So many times, we get stuck during a sale.  The “stuck” comes from the prospect not moving forward, not answering phone calls or emails.  Or it may be that they are just not making a decision; more information, more questions, another meeting or call.  Our response to this is more information, more meetings, more calls.  We sweeten the deal with more features or services.  We drop the price.  We tie ourselves into pretzels to close the deal.  We use our best “overcoming objections” techniques and overwhelm with superior firepower.

However, often when you reach this state of “stuck-in-the-sale” what’s needed is to revisit why they sought you out in the first place.  Why were they in the market for your product or service?  What was it that they were trying to accomplish?  What was their purpose?

A client recently related a story to me about a prospect of his.  The prospect had worked their way through what is a very long and rigorous process for buying a business.  They had passed all the qualifiers and the deal was ready to close.  But out of the
blue, the prospect pulls the plug.  Backing out. Changed the mind.  It’s a no-go.  But Bill, savvy and wizened old sales guy that he is, met with the prospect and revisited the prospect’s motivation for wanting to buy a business in the first place.  They talked about his goals and what he hoped to accomplish through business ownership.  The conversation reminded the prospect of their vision and renewed their enthusiasm.  Their fears were overcome by their dream, the “why” behind the sale.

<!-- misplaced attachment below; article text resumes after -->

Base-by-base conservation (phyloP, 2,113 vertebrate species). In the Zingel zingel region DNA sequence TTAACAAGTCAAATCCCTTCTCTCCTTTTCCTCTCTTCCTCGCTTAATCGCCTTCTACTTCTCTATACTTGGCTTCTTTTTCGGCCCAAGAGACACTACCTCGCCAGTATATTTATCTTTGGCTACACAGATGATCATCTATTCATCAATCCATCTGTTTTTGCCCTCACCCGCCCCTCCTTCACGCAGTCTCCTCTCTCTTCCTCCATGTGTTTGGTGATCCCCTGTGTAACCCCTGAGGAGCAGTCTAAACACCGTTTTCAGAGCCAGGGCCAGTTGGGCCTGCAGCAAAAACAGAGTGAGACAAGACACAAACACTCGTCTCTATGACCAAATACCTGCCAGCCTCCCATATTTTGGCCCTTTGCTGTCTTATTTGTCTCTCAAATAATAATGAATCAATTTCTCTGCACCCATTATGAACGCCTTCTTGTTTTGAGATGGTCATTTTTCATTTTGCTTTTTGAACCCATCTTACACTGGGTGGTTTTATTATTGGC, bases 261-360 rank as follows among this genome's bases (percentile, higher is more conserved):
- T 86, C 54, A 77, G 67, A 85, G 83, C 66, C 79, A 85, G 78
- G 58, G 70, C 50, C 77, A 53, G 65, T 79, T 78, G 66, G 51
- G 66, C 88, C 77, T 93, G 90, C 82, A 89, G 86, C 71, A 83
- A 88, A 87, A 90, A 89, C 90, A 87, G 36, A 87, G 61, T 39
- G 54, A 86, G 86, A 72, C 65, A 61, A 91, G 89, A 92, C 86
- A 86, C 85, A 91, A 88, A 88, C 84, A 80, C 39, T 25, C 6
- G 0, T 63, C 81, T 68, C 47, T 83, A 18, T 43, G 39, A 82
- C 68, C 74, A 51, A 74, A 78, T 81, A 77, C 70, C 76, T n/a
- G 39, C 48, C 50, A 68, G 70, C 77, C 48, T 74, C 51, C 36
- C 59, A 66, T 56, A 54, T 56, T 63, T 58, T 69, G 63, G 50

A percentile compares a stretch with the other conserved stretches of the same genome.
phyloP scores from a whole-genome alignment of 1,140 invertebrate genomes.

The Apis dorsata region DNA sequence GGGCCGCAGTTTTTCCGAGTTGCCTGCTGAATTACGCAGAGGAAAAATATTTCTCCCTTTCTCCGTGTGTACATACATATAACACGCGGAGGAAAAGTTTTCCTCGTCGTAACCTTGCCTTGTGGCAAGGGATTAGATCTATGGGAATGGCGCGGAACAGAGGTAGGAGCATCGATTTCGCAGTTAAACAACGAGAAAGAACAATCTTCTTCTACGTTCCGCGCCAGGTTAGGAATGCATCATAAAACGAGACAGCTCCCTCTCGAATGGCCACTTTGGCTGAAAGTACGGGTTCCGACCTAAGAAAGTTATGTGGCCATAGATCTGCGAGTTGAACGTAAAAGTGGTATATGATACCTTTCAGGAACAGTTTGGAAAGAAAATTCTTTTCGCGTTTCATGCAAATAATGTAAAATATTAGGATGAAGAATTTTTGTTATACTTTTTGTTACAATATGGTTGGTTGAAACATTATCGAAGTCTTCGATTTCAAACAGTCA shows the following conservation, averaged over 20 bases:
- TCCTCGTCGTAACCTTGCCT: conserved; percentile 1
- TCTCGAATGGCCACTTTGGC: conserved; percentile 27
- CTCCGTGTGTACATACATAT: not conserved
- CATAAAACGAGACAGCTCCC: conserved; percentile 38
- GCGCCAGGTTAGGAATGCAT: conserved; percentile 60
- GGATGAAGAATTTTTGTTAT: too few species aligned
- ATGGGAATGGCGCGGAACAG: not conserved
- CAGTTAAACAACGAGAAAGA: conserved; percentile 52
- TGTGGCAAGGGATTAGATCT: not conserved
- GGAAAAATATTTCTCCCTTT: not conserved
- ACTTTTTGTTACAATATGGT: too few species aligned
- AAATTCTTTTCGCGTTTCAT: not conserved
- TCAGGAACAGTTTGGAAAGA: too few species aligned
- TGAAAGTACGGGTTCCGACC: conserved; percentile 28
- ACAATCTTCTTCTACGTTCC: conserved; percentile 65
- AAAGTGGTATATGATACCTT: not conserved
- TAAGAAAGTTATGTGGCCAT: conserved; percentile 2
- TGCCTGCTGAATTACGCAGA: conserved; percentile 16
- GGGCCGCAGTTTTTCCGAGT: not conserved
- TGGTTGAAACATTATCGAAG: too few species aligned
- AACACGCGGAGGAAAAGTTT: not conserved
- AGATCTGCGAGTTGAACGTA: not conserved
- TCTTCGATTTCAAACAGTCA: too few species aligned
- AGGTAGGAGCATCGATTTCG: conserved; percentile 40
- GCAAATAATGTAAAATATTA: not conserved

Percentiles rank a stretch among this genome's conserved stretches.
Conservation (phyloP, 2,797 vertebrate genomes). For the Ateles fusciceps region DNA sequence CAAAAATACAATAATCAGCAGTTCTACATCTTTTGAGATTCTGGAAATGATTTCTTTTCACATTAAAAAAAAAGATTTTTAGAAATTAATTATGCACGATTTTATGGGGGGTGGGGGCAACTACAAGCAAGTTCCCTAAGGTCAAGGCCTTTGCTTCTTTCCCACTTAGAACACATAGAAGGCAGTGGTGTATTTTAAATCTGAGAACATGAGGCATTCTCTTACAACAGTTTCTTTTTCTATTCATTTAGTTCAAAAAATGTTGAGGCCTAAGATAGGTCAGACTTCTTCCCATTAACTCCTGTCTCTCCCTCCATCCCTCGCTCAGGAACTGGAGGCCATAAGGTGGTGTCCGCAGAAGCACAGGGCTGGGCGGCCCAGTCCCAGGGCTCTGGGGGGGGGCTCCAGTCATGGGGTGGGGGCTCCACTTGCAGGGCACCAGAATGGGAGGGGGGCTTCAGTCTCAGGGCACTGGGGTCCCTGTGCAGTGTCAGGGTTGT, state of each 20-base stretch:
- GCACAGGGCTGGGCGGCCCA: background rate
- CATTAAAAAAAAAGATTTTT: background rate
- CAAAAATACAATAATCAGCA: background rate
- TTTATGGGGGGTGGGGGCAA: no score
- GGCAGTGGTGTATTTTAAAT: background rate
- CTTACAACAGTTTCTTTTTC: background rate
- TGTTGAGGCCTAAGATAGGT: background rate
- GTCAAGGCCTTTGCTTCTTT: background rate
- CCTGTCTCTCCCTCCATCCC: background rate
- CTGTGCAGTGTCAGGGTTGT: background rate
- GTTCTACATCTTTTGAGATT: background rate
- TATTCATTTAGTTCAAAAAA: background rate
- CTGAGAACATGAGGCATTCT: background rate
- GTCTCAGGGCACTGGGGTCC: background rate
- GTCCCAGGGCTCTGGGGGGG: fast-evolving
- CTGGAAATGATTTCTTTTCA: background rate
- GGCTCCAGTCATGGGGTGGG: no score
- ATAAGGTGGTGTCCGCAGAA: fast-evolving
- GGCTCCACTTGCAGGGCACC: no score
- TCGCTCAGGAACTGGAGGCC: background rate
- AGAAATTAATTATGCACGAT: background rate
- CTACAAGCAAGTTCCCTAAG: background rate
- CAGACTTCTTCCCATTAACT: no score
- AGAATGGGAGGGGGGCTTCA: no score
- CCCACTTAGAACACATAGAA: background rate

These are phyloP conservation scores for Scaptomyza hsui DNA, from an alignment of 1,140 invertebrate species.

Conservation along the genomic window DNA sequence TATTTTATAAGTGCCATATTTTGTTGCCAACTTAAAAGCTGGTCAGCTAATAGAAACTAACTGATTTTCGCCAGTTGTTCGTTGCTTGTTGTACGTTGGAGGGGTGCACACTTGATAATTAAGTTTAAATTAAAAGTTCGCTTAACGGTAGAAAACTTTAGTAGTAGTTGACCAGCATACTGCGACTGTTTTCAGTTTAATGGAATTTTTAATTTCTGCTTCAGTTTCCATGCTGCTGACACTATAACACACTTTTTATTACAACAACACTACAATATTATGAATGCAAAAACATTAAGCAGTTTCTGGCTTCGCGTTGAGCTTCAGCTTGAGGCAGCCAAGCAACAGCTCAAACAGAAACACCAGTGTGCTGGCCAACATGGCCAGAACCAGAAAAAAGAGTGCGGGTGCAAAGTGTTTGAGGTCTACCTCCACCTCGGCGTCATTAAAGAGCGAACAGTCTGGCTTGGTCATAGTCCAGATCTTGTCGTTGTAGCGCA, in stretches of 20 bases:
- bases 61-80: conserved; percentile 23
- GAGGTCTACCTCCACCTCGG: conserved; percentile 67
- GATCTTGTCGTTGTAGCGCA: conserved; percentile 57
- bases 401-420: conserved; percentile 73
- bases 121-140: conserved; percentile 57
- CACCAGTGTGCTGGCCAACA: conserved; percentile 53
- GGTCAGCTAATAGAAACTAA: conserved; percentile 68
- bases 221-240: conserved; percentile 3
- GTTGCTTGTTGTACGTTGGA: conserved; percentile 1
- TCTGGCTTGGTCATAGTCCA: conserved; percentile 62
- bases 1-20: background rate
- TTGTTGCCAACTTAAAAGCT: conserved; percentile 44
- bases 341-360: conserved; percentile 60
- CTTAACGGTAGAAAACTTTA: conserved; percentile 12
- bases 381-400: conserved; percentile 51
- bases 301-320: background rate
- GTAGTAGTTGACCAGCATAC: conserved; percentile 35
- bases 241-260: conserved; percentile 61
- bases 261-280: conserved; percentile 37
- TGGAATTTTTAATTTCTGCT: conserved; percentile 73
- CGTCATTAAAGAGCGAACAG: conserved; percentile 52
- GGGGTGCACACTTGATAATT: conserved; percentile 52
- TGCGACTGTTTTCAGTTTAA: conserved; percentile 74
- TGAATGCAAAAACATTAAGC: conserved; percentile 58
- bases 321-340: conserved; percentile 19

Determining the customer’s “why” in the beginning provides you with the information you need to keep them focused on their true intension and needs.  You truly become a consultant/advisor and establish a completely different relationship.  Revisiting the customer’s original “why” helps you to provide the best solution you can while creating a more lasting relationship built on trust.  This level of trust is the first, and most important, step in the referral process.   But that’s a whole other conversation.

Are you stuck right now with a client or prospect?  What can you do to get unstuck?

What, More On Social Media?

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These days it’s hard to go for long without hearing about social media. Weather Channel is Tweeting, athletes are tweeting and Facebooking, politicians are tweeting, alerts and updates popping up on the computer. It’s all fun and interesting but left unmanaged, can become a black hole that eats up large chunks of valuable time. So, from a business perspective, how much is enough and which media are the right ones? Of course, the answer to that is, “It depends.”